Guitar Hero and LBP are two example of games that take arguably very Japanese concepts of rythm action and user creation and westernised them with great success.

Guitar Hero and LBP are two example of games that take arguably very Japanese concepts of rhythm action and user creation and westernised them with great success.

Arguably this sea change started in the Playstation era. With Sony being especially keen to court third parties, it was easier for western developers to get their content on Playstation without having to deal with Nintendo’s tortuous QA policies and licensing fees. Microsoft’s XBox was the first console in over twenty years to have a software line up that was almost exclusively western developed, and still have sales success. In the west, that is. Here in Japan, XBox infamously sunk like, well, a rather weighty games console. Back in 1996, Sony tried hard to market western developed games like Tomb Raider to the Japanese market. Western pop and rock music was selling well in Japan at the time, and it seemed to make sense that games would do the same.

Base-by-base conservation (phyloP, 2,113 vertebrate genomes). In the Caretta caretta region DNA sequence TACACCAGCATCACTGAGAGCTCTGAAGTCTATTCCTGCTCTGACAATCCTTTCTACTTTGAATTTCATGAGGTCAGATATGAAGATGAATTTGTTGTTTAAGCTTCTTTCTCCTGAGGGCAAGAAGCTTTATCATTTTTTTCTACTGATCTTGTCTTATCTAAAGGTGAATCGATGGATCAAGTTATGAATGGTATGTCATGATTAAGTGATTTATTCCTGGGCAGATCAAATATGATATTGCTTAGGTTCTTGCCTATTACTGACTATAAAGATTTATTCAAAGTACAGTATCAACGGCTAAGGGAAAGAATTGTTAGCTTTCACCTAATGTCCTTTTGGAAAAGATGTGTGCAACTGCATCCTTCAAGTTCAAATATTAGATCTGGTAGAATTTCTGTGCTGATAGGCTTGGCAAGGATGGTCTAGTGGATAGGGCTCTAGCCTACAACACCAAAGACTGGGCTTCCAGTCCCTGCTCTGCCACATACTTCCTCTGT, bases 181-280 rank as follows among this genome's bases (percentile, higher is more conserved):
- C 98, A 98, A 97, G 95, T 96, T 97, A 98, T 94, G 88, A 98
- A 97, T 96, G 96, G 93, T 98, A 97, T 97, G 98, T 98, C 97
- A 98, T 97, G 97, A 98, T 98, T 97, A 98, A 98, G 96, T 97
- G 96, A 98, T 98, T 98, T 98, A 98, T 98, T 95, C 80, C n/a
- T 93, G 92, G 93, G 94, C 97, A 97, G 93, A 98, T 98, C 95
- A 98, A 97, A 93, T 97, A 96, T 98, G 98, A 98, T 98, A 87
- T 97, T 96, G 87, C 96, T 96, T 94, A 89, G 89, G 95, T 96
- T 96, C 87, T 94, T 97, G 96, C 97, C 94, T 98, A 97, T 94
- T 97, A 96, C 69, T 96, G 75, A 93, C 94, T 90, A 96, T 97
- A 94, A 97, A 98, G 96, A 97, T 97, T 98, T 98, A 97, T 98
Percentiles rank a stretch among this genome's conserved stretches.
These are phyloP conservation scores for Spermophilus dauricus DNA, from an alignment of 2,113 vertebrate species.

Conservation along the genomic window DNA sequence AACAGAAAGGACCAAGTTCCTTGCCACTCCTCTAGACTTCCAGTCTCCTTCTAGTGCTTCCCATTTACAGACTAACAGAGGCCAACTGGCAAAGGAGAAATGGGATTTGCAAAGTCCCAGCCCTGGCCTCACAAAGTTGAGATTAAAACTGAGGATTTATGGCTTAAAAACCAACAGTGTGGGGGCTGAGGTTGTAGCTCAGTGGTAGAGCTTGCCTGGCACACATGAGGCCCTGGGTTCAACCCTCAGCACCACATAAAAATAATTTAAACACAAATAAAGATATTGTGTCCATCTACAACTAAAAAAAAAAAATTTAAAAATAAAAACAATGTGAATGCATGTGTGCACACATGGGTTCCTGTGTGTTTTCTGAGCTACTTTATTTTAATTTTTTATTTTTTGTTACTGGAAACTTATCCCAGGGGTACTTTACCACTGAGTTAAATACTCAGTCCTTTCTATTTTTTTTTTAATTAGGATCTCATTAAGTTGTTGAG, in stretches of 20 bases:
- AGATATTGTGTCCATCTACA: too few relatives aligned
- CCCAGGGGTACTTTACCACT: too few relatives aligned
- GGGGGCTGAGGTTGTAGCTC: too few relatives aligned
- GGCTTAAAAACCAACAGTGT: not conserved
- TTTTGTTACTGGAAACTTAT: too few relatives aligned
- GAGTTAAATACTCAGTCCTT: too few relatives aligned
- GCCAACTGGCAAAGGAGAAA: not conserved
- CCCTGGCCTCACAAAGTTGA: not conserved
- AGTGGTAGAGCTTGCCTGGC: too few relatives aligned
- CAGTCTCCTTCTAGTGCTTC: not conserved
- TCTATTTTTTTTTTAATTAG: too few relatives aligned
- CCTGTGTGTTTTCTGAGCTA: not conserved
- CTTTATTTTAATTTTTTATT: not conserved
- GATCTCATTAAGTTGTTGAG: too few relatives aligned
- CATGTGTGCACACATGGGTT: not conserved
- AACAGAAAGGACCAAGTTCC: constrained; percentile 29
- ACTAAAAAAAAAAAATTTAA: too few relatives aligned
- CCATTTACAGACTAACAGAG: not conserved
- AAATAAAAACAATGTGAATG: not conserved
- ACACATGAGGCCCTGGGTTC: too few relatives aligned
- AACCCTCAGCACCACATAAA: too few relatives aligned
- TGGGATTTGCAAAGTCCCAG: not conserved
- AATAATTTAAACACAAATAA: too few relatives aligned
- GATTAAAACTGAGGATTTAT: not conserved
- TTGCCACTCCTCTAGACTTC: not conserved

The western games movement was slapped down by Japanese consumers though, in the same way that XBox would be seven years later. Japanese punters didn’t like the action heavy western style, and they especially didn’t get along with first person games, arguably preferring games that embodied their central characters in the way traditional JRPGs did. Of all the games Sony would push in the mid 90s, only Crash Bandicoot had any real success. Today the situation is much the same. XBox 360 has been doing modestly well, but only thanks to JRPGs along with Street Fighter 4and Biohazard 5. The western game is pretty much still shunned with occasional exceptions for games like Grand Theft Auto. The average Japanese gamer still can’t figure out FPSs, as this writer witnessed at TGS- waiting in line for Mirror’s Edgewas a painful experience as 9 out of 10 of the people in front of me couldn’t figure out twin stick controls and were constantly walking in circles and looking at the floor. Every single one of Japan’s top fifty selling games across all formats was developed domestically,according to VGCharts, and yet desperately few of these games are genre or culturally defining, or even far above average quality wise. What gives?